— Kyoko Uchida

Pay transparency: what it means for job seekers and employer

July 20, 2020

20150319_TransparencypiggybankThere's a growing push for pay transparency in both the for-profit and nonprofit sectors. For those unfamiliar with the concept, pay transparency includes both radical openness about compensation ranges within a company as well as publicly posting compensation ranges in your job descriptions.

Many see pay transparency as a way to close persistent salary gaps that exist between genders and races. The gap affects women of color the most. A recent report from the National Partnership for Women & Families shows that Latinas are paid 54 cents on every dollar paid to white, non-Hispanic men. And across all racial and ethnic groups, women in the United States are paid 82 cents for every dollar paid to men.

Many employers have concerns, however, that a shift to pay transparency would generate internal dissatisfaction and render salary negotiations pointless. A recent LinkedIn Global Talent Survey captures the mixed reception the idea has received. According to LinkedIn's Global Talent Trends 2019 report, 27 percent of HR and hiring professionals say their company currently shares salary ranges with employees or candidates, with a further 22 percent saying they're likely to start doing so within the next five years. But more than half (51 percent) do not disclose salaries or salary ranges.

As executive recruiters serving the nonprofit sector, Koya Leadership Partners has worked with clients on both ends of the spectrum, and many in between. And we've noted that many in the Philanthropic (foundations) and Social Justice sectors have moved toward including salary ranges in their job descriptions as a way to publicly demonstrate their values and help achieve equity compensation in the field. What's more, the move toward pay transparency has picked up speed in the COVID-19 and Black Lives Matter era.

There is some evidence from companies like Buffer, which creates social media tools, that salary transparency policies increase interest from candidates and contribute to greater employee satisfaction and engagement. Buffer uses a publicly available salary calculator to determine salaries for all its employees, and in 2013 it began publishing employee salaries on the Internet for all to see.

Although start-up and tech companies have led the way on pay transparency in the for-profit sector, a number of giants in other sectors have also adopted transparency policies. One of them, Starbucks, has explicitly stated that salary transparency is a tool for achieving gender and racial pay equity, and to that end the coffeehouse chain shares salary bands internally and salary ranges with job candidates who ask. In 2018, the company announced that it had achieved 100 percent pay equity, and the moves it has made on that front have generated a lot of positive press while helping it hire and keep top talent.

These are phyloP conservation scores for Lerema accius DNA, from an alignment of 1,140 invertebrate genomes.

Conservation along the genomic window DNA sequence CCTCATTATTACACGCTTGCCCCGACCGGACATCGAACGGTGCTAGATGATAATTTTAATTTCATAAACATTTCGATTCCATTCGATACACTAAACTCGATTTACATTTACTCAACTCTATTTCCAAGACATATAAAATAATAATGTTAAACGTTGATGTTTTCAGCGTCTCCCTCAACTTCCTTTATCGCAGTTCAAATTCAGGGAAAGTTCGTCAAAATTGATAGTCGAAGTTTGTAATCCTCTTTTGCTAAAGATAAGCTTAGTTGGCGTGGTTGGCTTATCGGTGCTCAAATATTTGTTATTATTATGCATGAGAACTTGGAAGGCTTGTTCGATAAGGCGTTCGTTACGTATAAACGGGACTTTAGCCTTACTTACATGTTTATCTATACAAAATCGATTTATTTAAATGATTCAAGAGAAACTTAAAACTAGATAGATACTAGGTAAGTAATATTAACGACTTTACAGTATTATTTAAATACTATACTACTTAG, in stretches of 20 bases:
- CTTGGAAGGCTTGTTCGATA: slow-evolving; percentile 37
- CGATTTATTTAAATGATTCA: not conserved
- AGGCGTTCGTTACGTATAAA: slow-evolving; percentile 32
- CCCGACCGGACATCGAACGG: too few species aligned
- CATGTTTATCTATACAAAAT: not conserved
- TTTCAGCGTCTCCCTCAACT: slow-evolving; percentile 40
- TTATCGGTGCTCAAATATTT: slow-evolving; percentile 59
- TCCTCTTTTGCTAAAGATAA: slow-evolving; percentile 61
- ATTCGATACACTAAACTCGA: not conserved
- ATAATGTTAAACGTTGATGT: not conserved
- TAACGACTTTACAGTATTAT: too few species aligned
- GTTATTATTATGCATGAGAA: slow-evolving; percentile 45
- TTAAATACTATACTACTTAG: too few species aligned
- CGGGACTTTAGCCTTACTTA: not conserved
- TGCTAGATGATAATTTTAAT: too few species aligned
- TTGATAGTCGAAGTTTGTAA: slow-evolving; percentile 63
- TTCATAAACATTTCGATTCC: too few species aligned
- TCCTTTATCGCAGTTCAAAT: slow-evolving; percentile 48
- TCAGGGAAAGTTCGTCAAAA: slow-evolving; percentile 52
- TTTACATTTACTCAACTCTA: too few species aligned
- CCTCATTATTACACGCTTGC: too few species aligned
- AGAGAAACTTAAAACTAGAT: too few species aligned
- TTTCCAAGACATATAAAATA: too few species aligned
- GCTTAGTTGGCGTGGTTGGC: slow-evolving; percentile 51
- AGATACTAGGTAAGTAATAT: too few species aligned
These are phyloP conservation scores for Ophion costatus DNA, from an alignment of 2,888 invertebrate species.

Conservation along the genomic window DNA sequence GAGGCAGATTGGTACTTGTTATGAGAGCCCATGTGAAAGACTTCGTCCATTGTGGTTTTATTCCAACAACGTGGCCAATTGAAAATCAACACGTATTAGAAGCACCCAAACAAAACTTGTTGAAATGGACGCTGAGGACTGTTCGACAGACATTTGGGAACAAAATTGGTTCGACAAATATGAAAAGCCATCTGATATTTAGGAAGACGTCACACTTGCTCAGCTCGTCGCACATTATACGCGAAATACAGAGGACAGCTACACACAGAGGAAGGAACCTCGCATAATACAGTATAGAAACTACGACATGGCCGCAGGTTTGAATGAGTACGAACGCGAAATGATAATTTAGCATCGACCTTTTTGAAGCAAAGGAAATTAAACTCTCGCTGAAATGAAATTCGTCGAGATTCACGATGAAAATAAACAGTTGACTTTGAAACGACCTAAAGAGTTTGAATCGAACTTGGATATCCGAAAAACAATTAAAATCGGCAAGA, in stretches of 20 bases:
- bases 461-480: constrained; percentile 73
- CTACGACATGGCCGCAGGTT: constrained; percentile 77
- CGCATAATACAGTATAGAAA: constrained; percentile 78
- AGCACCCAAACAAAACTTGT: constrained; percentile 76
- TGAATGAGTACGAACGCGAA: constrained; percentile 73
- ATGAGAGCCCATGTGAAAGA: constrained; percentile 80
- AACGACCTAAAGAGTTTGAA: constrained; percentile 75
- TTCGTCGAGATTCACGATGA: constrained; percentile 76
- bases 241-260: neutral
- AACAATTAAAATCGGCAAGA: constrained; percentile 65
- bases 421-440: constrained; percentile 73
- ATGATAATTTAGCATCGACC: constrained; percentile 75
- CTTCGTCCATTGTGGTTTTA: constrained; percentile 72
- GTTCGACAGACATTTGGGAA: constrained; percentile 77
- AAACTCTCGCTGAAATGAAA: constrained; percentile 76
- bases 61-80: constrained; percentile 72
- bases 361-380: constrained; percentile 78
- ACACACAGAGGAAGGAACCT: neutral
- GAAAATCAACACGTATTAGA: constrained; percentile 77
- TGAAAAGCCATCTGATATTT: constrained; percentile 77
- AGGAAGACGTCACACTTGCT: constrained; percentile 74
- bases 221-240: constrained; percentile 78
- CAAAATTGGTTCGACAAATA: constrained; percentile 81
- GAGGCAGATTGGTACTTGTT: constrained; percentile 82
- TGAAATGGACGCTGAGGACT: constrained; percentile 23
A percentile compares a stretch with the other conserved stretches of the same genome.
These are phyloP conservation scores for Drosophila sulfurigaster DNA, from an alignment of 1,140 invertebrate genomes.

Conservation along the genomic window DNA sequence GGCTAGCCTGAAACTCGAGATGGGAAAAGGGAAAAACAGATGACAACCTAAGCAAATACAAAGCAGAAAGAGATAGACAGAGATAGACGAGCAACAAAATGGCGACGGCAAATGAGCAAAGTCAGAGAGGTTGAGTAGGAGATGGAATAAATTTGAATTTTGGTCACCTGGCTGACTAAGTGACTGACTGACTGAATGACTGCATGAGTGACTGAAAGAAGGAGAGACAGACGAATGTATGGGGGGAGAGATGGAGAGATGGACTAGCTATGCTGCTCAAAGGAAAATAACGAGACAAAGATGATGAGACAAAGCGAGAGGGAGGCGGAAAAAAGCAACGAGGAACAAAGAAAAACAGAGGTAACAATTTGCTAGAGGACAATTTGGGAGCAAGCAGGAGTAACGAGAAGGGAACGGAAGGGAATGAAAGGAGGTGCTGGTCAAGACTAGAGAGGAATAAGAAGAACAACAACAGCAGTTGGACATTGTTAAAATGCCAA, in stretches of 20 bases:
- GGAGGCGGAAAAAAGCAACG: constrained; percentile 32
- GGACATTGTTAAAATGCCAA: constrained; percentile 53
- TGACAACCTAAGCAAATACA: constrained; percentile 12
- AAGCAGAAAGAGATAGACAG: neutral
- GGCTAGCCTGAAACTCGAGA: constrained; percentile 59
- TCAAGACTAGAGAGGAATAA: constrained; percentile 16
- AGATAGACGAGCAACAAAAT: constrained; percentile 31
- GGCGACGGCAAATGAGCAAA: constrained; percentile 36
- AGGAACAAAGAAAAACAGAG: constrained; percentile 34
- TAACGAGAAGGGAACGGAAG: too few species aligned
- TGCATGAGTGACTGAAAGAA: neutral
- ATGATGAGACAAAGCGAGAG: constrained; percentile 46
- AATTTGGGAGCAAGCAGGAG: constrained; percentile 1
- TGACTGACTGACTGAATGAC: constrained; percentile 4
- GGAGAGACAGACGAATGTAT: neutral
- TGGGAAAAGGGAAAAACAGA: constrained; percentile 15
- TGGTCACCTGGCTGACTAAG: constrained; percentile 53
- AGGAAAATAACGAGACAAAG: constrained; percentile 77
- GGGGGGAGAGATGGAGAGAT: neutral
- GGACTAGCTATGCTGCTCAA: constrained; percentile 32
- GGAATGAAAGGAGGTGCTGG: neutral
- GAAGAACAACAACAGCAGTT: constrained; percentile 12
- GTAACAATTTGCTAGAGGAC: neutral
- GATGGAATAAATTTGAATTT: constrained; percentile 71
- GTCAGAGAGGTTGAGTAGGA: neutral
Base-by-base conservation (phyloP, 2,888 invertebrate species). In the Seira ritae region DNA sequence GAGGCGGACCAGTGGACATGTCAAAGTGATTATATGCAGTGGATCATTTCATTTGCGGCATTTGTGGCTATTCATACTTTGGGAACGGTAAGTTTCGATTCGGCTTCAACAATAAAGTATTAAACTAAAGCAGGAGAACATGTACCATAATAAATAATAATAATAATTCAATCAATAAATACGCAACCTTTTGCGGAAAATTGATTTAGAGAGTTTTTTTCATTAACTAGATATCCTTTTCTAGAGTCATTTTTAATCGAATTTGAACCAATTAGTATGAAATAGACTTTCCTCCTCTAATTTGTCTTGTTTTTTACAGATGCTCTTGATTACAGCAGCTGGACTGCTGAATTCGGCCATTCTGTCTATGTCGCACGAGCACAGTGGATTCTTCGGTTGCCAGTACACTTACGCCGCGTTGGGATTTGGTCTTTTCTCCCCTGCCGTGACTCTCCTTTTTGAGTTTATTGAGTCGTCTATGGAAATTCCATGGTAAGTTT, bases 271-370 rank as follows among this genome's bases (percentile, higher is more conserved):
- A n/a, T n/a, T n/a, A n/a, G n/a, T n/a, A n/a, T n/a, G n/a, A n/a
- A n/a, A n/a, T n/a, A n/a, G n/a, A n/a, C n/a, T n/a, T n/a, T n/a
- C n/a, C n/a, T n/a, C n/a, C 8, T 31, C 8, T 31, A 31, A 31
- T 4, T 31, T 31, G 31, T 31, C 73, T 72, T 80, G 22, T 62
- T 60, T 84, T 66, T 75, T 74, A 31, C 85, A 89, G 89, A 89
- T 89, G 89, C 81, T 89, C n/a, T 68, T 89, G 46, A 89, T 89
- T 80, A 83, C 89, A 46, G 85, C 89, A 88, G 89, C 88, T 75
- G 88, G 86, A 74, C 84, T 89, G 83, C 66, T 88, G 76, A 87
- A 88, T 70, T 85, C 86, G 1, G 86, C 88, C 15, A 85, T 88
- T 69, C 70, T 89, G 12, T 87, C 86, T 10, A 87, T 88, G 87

So why haven't more organizations adopted transparent pay practices? Compensation can be a charged, highly emotional issue that raises fundamental questions of equity and merit that are not always easy to manage. But in this new era in which we find ourselves, corporate and nonprofit leaders are waking up to the realization that they can and must play a role in creating a more just and equitable society. Creating transparency around pay is one way to do that.

Here are three suggestions for getting started:

1. Conduct an annual compensation audit. Hire a professional to make sure your compensation policies are informed by data and reflect best practices. Identify salary gaps and make a plan for closing them.

2. Leverage the hiring process as a way to begin building transparency. Identify salary bands for new hires before you go to market and communicate them to job candidates, either directly in the job description or through the interview process.

3. Make sure that anyone in the organization in a position to negotiate salaries understands the importance of pay equity and is familiar with best compensation practices — including not asking candidates about their past compensation, which is now illegal in many states.

The trend toward salary transparency seems to be picking up speed and will likely continue to grow as employees demand more from their organizations. Moving toward salary transparency requires organizational change, which is always challenging. But beginning with some of the steps outlined above can help your organization move forward on the path toward becoming more equitable while strengthening your brand and helping you attract exceptional talent along the way.

Headshot_molly_brennanMolly Brennan is founding partner at executive search firm Koya Leadership Partners, which is guided by the belief that the right person at the right place can change the world. A frequent contributor to Philanthropy News Digest and other publications, Brennan recently authored The Governance Gap: Examining Diversity and Equity on Nonprofit Boards of Directors.

Funding in the Time of COVID-19: Questions to Deepen Racial Equity

April 02, 2020

RacehandWe are witnessing a proliferation of responses to the COVID-19 pandemic from the philanthropic sector, as private foundations, other grantmaking institutions, and philanthropy-serving organizations design and launch a variety of efforts.

For those funders that have articulated a commitment to racial equity in their work, the call to prioritize equity is all the more imperative during times of crisis. We know from experience that when institutions act fast, they are more likely to act on biases that reinforce, generate, and/or exacerbate inequities that negatively impact people of color, disabled people, and queer people.